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France '40
$55.00 USA   £44.99 UK

From GMT Website:  France '40  contains two separate games - Sickle Cut and Dynamo. Both games use the same rules and share many game pieces, but each has a separate full size map.

Sickle Cut: Guderian's Drive to the Channel
This game covers the crucial week in May 1940 when the German army broke the French line on the Meuse and raced to the sea at Abbeville. The game starts on May 13th, the third day of Case Yellow. Six panzer divisions have passed through the Ardennes and are now at the Meuse River. The French and British have raced through Belgium to reach the Dyle Line and cover the Gembloux Gap. The stage is set. Can the Germans cross the Meuse in front of strong opposition? And, if they can, will they be able to break out from the bridgeheads and advance across the map while threatened by Allied reinforcements pouring in from the north and south?


Dynamo: Retreat to Victory
This game covers the British withdrawal to Dunkirk and the evacuation. The game starts on May 24th, the day the British decide that the B.E.F. is in real danger of being cut-off from their supply base and the best option is to head for the coast at Dunkirk. However, many of the German panzer divisions are closer to Dunkirk than the British. Can the British reach the coast before the Germans? Can they hold the Dunkirk perimeter for eight days while they evacuate?


The rules for both games highlight armor, air support, and morale. Special rules include: Allied Heavy Tanks, DeGaulle, Rommel, Hitler's Halt Order, and French Command Paralysis. Note that the two maps may be linked together for players to study the entire period from May 13th to June 3rd, but there is no combined game scenario.

TIME SCALE: 1 day per turn     MAP SCALE: 4 miles per hex     UNIT SCALE: Divisions, Brigades, Regiments, and Battalions

COMPONENTS:    2 paper maps     2 countersheets      Rulebook     4 Player Aid Cards     Two 6-sided dice

LIVING RULES:Rulebook as published French Rules


REVIEWS: dell'Associazione Sammarinese Giochi Storici (Italian)

DESIGNER Mark Simonitch      MAP ART Mark Simonitch     COUNTER ART Mark Simonitch
ART DIRECTOR Rodger B. MacGowan     PRODUCERS Gene Billingsley, Tony Curtis, Andy Lewis, Rodger MacGowan, Mark Simonitch
Both scenarios in this game are about attack versus defence - strong attacking forces versus disadvantaged defences. It is May 1940 and the Germans are on the offensive against the French, Belgian and British. 
Heinz Guderian is renown as the Panzer Leader, one of the best, military tacticians of WWII. FRANCE '40 puts one of the players in the role of this great General and the other player trying to prevent the brilliance of a genius.
Sickle Cut: Guderian's Drive to the Coast:
The German player is charged with breaking through the French line and especially breaking up the Allies contiguous supply line; this action alone is worth 10 VPs to the successful side.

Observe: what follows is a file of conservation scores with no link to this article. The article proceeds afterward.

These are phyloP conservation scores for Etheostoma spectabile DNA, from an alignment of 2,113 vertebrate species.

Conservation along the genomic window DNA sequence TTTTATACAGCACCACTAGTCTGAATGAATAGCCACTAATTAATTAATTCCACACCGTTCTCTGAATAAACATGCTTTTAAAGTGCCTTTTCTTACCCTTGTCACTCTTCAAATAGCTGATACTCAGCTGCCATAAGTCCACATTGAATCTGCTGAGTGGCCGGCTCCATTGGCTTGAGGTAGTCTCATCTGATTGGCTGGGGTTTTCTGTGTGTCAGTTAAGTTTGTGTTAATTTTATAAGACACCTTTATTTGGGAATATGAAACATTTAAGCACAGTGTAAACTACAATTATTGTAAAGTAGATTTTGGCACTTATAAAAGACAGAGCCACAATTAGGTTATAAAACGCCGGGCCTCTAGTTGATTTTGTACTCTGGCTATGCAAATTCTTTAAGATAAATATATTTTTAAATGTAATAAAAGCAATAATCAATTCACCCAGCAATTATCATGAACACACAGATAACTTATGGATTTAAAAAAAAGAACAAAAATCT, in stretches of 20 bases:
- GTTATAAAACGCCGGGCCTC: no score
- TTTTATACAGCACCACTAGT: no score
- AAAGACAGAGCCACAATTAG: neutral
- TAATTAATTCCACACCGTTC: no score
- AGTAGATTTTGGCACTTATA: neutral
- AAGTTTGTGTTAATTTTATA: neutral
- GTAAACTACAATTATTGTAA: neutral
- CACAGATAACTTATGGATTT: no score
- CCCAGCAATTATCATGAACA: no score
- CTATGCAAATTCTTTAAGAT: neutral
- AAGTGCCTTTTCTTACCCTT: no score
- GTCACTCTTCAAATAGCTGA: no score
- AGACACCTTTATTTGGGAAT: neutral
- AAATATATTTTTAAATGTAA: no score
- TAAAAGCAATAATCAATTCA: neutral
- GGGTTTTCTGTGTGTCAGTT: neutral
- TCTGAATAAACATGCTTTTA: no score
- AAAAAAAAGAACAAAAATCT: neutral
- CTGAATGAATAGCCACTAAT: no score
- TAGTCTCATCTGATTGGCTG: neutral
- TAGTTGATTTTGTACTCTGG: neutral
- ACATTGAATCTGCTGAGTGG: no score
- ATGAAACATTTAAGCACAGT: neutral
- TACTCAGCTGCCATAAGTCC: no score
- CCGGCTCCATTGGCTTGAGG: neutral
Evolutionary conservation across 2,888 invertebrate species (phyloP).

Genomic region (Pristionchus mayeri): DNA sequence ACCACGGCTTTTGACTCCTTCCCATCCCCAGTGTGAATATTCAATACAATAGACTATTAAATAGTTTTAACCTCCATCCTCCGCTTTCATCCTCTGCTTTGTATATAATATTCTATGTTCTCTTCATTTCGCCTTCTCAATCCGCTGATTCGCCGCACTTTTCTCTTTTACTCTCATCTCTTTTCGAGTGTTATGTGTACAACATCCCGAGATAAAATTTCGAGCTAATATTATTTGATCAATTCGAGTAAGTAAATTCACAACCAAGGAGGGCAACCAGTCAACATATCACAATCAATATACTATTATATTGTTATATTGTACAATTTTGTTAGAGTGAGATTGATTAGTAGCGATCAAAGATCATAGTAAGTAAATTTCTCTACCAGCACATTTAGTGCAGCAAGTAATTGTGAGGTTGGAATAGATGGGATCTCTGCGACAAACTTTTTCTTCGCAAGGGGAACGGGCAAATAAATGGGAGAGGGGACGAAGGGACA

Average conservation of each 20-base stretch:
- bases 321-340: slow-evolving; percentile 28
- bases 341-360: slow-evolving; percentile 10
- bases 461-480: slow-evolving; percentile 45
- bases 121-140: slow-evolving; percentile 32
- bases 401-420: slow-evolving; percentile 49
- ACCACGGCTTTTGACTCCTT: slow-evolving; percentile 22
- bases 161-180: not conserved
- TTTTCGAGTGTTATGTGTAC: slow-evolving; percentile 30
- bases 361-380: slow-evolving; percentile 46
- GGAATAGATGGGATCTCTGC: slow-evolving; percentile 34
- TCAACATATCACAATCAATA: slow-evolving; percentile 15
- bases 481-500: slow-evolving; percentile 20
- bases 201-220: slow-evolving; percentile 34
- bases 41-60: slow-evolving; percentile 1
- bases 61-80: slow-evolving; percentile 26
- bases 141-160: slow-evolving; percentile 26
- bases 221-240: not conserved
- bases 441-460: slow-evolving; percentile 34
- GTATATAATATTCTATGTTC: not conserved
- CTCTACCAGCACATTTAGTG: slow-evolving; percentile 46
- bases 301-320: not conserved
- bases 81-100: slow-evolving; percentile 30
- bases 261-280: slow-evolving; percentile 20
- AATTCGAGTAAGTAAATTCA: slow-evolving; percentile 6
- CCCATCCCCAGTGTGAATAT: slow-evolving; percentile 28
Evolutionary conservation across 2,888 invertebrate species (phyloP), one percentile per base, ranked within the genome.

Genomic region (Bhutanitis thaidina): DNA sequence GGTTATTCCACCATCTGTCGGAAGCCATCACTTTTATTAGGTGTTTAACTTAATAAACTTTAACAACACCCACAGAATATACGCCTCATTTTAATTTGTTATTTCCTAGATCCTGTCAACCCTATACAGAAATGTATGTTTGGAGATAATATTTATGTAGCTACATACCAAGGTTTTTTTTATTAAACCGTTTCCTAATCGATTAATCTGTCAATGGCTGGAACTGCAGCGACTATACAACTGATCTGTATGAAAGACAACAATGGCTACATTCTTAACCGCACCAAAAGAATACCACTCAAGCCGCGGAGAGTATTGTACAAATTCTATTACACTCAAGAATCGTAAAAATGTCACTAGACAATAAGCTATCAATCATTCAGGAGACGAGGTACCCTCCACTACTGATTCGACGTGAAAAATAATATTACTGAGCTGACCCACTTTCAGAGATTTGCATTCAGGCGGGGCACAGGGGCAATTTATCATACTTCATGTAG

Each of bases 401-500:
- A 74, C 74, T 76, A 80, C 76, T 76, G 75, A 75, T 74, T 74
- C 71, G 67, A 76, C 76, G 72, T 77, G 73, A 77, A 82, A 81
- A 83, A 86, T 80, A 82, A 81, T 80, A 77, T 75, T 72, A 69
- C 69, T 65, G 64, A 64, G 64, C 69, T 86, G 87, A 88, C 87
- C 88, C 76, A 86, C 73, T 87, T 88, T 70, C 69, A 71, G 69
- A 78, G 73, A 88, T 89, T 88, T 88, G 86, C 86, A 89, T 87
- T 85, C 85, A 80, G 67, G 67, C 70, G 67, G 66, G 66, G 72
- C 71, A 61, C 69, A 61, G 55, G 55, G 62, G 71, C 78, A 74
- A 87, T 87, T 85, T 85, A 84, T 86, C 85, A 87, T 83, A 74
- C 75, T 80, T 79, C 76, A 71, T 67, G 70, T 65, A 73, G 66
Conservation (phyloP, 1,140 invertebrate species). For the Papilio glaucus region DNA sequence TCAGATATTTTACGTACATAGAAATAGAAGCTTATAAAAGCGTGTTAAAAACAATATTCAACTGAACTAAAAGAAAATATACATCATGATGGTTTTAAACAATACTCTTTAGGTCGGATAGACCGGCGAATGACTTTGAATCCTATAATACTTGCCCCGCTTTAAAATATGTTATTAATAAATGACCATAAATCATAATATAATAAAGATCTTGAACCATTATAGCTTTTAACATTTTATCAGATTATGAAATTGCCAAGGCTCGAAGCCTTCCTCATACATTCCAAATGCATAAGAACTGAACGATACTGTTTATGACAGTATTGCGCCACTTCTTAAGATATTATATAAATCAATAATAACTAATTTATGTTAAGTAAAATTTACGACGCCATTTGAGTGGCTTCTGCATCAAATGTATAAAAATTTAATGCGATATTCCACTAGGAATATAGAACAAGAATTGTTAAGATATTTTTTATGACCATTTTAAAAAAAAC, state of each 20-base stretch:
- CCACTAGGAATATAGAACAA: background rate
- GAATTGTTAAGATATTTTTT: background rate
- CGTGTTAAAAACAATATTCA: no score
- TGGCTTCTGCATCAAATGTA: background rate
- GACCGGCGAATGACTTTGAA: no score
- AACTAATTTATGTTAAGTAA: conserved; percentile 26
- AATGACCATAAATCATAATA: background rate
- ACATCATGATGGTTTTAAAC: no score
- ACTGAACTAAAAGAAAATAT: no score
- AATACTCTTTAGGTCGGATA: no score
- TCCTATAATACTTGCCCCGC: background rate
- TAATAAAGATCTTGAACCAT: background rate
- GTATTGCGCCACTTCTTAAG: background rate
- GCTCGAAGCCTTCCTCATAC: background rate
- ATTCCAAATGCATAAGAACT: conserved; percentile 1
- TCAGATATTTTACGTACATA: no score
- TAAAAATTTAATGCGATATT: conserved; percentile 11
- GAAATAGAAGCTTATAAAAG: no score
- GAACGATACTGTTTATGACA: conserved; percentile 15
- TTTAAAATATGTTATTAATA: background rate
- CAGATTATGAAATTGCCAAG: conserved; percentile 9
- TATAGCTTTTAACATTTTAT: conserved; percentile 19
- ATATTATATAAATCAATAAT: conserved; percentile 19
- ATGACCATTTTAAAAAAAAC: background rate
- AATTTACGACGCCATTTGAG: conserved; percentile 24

The Germans gain VPs through gaining ground, taking hexes from the Allies. The Allies get their VPs mainly from destroying German units; 1 VP for each unit no matter what size it is.
There is an additional variation that if both players agree the scenario can be extended  by 4 Turns. If this is agreed on, there are two conclusions and victory is determined at both the 10th and the 14th turns.
This is the Allies retreating to and from Dunkirk. Allies gain VPs for saving units, Germans for defeating units.
This is what I would call a regular tabletop counter-based wargame. The counters have the necessary information on them, including Attack, Defence and Movement (also Stacking points, ID etc).
Combat is determined by adding all the numbers plus any modifiers of the attacking force (up to 6 hexes can be teamed against one enemy hex). Then add all the Defence numbers plus any modifiers.  Divide the totals into each
other to get the Odds, rounding down in favour of the defence. The Dice are then rolled. The die result and the odds are cross referenced on the CRT (Combat Results Table) and the result acted on.
This is a tough game to review per se because basically it is a counter based tabletop wargame dependent on a little luck and the player's decisions of when to attack. Not being an expert on WWII I cannot attest to the accuracy
of the scenarios, but knowing how much research GMT and their designers put into creating these games I put my faith in them being as accurate as possible.I haven't found anything different or unique from the majority of other
tabletop counter based wargames I have played but where it is really good is the tenseness and atmosphere it creates, especially on the retreat to Dunkirk. Some tabletop wargames are like playing Chess matches where you take a
lot of time deciding on your next move but FRANCE '40 has me itching to make the next move as I cannot seem to want to wait for the outcome, it just gets very emotional.
As the Allied player it is a challenge to stop the German force whilst trying to hold the supply line, while the onus is on the German player to push and keep pushing, ensuring that the war machine doesn't grind to a halt. As I say
I am not an expert on these battles, but that means I have gone into them with open eyes and mind. I have played as both the German and Allied commanders in both sets of scenarios and have to admit that my tactics (why is my
opponent laughing when I use that word?) weren't as good as Guderians, but I still found it (barely) easier to break the supply line and win a narrow victory in Sickle Cut than I did stopping the Allies getting away at Dunkirk.
So overall I have to say that these are nicely balanced games.
© Chris Baylis 2011-2015